The highly-anticipated Phantom-inspired summer read is FINALLY here! Morgan Shamy debutes with The Redpoint Crux, a dangerous game of ballet, murder, love, and loss. The darkness lurking just behind the curtain captivates Red and begs the idea...
The show is never really over.
Pre-order your copy here in time for Shamy's release day on June 9th!
The Redpoint Crux, Morgan Shamy
"Dark and achingly beautiful, The Redpoint Crux will break your heart then make you whole again. Shamy is a true storyteller with a gift for weaving wounded characters with twisting plots and a gorgeous, haunting world." —Evelyn Skye, New York Times bestselling author of The Crown’s Game
"An addictive mystery woven into a tapestry of lush theatre and ballet lore." —Wendy Higgins, New York Times Bestselling Author
Fans of The Phantom of the Opera and Black Swan will enjoy this thrilling debut.
When Megan Van Helsburg gets kicked off the U.S.A. Climbing Team, she has no choice but to return home and leave her climbing career behind. With no coach, no money, and no prospects, she joins the corps de ballet determined to improve her strength and agility. But the ballet theater is in dire straits. Not only do a series of murders break loose, but the ballerinas are becoming deathly thin and brain-dead. As Megan investigates, she meets Bellamy, a tortured young man who lives beneath the depths of the theater. Megan falls hard and fast for Bellamy, who becomes her mentor, but something is off about him. It isn't until the company announces they're doing Giselle for the fall performance that Megan realizes the parallels between the ghost story and the lives around her. Megan must find a way to not only save her climbing career, but balance her feelings for Bellamy, and stop the murders and dying girls before she, too, is numbered among the dead.
Boulder, Colorado, August
Dying wasn’t on Red’s to-do list that day.
At least, not at the top of her list.
If she had been asked if she wanted to die the week before, it might’ve been a different story. Of course, then she had just been pulled from a competition due to an “incident” and banned from the U.S.A. Climbing Team for the next six months. “Breathe and get some perspective,” Coach had said.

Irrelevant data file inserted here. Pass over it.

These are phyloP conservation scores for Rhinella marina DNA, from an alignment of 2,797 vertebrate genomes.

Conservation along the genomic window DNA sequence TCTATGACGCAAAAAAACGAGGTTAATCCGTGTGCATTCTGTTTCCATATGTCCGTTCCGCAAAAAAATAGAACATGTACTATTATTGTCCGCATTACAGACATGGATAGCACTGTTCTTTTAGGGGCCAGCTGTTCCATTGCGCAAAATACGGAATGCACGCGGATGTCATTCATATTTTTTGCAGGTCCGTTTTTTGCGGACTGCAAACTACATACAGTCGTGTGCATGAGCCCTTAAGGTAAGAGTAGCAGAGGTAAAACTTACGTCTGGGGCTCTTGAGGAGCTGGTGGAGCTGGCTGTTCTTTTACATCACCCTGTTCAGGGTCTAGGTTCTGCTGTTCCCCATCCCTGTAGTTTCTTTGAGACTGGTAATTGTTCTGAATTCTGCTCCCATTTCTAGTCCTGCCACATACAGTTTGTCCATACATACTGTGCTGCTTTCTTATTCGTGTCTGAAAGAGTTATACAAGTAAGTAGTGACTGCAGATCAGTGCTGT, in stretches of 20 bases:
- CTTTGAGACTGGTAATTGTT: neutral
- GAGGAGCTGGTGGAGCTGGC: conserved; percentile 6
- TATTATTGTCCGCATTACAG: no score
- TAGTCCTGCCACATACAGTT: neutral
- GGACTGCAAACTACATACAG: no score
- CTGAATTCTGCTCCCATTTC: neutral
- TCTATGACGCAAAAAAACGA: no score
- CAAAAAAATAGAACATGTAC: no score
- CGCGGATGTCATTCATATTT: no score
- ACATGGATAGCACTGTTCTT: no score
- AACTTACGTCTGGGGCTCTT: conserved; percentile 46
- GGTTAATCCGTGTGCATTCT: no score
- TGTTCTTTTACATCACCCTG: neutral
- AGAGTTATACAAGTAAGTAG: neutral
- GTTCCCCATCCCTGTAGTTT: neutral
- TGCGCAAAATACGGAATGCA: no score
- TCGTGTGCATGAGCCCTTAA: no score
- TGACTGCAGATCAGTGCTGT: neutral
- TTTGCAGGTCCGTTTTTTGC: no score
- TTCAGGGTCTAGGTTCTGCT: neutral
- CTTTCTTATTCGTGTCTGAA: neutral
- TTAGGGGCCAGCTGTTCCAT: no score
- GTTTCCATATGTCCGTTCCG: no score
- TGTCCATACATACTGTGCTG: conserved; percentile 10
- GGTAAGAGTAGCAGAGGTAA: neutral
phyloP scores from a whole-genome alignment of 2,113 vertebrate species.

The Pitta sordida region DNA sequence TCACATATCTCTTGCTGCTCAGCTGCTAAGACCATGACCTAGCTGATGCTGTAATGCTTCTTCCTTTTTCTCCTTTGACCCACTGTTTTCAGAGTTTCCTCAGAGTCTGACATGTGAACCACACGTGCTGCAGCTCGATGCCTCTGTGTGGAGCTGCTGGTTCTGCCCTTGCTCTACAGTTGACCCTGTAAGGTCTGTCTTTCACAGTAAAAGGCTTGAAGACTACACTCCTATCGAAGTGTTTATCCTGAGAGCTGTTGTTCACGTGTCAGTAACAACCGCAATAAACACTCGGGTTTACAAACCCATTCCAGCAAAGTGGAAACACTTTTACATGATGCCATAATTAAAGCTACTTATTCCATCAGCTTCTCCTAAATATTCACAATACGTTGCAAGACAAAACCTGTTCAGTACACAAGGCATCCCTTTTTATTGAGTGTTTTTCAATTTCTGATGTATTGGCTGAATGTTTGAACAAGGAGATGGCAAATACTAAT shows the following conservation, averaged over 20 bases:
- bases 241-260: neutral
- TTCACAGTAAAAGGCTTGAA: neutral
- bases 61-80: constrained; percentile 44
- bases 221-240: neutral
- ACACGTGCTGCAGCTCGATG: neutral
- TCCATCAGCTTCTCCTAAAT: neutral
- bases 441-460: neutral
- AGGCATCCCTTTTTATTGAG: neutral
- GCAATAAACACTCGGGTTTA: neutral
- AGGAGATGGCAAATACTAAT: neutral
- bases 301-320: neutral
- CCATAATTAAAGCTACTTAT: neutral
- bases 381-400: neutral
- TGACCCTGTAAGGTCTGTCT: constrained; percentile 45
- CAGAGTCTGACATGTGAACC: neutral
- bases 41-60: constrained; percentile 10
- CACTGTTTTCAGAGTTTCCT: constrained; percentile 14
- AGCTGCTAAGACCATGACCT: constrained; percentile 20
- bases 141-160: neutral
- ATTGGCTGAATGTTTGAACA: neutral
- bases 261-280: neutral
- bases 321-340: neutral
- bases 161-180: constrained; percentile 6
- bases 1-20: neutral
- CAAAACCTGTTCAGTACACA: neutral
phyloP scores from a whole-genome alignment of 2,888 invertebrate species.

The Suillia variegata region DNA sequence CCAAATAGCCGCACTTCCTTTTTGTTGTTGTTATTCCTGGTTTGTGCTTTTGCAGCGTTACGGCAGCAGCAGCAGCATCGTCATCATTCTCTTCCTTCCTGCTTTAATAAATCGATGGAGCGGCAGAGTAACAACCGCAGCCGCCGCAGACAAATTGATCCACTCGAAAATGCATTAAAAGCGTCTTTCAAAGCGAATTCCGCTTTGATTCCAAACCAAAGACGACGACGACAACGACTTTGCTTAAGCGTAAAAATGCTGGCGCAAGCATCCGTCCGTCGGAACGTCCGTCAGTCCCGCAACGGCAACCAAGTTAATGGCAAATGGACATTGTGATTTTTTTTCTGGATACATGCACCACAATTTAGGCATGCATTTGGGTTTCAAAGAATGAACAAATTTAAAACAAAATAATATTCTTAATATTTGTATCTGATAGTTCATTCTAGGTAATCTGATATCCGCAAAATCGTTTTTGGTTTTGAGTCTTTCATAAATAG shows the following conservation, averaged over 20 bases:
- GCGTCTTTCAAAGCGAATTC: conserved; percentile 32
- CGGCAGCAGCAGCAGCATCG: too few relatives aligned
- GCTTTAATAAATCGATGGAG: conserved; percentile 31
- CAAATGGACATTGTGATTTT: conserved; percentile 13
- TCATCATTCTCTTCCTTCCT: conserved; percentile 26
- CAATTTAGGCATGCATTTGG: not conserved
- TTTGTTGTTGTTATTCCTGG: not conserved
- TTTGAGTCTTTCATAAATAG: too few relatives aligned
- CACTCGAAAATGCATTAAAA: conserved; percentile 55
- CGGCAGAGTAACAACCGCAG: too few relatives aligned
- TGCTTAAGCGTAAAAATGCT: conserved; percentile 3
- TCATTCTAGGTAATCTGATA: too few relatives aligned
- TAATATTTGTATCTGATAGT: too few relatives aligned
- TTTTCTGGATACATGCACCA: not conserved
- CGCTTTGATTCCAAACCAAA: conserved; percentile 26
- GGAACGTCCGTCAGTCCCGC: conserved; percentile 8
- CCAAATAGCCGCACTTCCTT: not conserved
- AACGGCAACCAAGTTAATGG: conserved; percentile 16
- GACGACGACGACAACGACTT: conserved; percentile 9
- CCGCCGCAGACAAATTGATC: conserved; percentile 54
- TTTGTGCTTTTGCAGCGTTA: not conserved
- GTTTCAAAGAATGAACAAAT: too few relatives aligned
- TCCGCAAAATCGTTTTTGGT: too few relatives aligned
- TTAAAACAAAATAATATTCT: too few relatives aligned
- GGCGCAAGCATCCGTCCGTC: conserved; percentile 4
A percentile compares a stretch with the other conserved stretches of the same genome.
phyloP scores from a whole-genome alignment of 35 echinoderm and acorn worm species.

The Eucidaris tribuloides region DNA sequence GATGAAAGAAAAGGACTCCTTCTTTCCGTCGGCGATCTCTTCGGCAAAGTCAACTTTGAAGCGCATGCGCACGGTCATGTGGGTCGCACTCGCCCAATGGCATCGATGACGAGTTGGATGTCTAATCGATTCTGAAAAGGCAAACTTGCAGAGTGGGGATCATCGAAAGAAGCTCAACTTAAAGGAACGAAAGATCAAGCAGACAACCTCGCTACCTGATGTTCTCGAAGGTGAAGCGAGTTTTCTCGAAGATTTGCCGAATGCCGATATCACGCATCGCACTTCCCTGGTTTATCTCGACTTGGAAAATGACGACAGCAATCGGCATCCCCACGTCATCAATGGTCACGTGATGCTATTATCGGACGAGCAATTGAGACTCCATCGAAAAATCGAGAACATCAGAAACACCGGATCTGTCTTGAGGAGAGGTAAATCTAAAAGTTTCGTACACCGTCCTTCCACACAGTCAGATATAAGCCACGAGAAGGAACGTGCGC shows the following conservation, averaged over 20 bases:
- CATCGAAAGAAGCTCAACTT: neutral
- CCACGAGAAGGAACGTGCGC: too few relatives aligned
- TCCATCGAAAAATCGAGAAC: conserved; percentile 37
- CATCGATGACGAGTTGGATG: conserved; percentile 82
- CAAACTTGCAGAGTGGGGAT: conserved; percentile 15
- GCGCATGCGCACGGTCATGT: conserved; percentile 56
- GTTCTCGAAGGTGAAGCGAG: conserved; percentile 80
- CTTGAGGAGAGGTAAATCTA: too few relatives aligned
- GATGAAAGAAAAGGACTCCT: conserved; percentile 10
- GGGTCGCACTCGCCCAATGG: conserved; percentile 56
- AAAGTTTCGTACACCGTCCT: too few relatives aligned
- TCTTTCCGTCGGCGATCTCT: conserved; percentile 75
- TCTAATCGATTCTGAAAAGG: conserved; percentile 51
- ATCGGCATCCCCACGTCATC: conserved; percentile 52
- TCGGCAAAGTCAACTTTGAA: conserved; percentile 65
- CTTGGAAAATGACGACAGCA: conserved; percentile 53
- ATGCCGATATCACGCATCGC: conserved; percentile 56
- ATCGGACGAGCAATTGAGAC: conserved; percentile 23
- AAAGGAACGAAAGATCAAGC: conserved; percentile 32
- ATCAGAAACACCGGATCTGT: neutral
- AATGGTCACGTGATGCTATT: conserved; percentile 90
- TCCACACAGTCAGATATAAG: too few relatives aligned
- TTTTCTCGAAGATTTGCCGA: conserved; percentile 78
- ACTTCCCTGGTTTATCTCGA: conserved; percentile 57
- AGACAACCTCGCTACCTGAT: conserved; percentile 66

It was the only competition in which she hadn’t taken first place in the last five years.
It had been the end of her world.
Red stared up at the towering pines and tried to ignore the piece of rock protruding from her chest. She should have been panicking. It would have been the appropriate reaction to falling off a cliff and landing on a series of sharp pieces of granite, but she was strangely calm. She didn’t feel any pain. Probably because it was a mortal wound—it was the deadly ones you didn’t feel.
She shouldn’t have been out there climbing alone. Coach had strictly forbidden it when she left their motel room that morning. It wasn’t like he was her dad telling her what to do; he was just looking out for her. He was four years her senior, and they had been dating for the past year. It was convenient since they were on the road together twenty-four seven. A coach with benefits.
Red hiccupped, swallowing a hysterical laugh.
If she had her phone, she would send the climbing world one last message. It’d definitely make national news. Seventeen-year-old world-class climber, Megan “Red” Tucker dies alone in a freak accident. Reports say that she reached out to her fans just before death, advising them never to climb alone and to always be prepared. She could hear the talk now:
At least she died doing what she loved.
She wouldn’t have wanted it any other way.
A year before nationals. What a shame.
Red shook the thoughts away. Maybe the wound wasn’t that bad. Maybe the rock hadn’t hit any major organs. She squinted down at the jagged entity sticking up through her purple tank top, the blood around it blending into the deep hue.
Okay, maybe she was panicking.
Her breaths came out in short gasps, and when she coughed, something inside her throat gurgled. She struggled to move, but her limbs tingled, and she started to feel disconnected from her body.
She was dying.
Red peered up at the cliff, her vision swaying. The events of the last hour replayed in her head. She’d had that hold. She’d had good footing with a great pocket on the right. She should have been able to stick that jump. She cursed herself for trying to free solo that thing. She knew better, but all her climbing gear was back at home two thousand miles away.
Cold seeped into the back of her jeans. She wasn’t sure if it was from the damp ground or the blood leaving her body. Another cough—a wet, rattling sound.
A rustle came from the bushes to her left, and Red froze. She turned her head and stared into the dark shrubbery, her heart beating fast. Maybe she wasn’t alone. Maybe help was nearby.
A lean figure unfolded from the forest. She couldn’t see any of his features, just his outline against the dark green of the mountain. It was a guy, not too tall. Thin frame. Wild hair. His silhouette extended from the trees.